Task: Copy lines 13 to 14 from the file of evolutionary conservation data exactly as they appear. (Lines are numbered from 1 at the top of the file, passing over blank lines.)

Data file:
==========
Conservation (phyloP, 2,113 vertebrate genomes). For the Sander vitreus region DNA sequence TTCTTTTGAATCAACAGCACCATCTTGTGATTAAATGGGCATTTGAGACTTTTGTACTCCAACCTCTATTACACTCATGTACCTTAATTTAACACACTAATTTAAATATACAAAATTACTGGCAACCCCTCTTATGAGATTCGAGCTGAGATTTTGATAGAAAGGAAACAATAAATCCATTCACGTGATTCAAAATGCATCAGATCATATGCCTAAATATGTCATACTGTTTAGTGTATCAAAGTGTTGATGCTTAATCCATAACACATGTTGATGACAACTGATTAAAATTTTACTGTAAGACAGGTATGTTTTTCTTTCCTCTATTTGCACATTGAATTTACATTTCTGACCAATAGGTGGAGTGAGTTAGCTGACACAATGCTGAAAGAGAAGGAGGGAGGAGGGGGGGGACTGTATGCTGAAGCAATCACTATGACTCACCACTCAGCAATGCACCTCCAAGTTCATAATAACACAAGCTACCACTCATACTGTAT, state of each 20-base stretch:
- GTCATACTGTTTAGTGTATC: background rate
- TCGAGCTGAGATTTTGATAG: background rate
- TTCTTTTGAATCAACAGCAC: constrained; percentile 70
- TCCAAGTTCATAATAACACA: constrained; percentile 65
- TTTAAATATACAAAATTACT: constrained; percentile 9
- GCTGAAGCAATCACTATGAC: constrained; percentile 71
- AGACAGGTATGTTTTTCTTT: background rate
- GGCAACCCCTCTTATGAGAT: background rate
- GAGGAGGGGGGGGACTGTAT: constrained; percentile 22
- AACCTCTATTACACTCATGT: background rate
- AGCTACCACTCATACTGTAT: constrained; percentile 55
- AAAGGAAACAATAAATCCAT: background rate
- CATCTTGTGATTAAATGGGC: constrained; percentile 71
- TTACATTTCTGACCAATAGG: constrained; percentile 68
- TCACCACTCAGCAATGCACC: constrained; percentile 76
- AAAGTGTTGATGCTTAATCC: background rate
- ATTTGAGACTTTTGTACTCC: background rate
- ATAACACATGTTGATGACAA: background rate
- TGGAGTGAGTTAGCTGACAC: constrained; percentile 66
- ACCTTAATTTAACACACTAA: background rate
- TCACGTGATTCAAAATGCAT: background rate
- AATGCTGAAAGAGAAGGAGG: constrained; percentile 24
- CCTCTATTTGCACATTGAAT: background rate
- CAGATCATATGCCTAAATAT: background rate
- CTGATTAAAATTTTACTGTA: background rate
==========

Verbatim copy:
- AAAGGAAACAATAAATCCAT: background rate
- CATCTTGTGATTAAATGGGC: constrained; percentile 71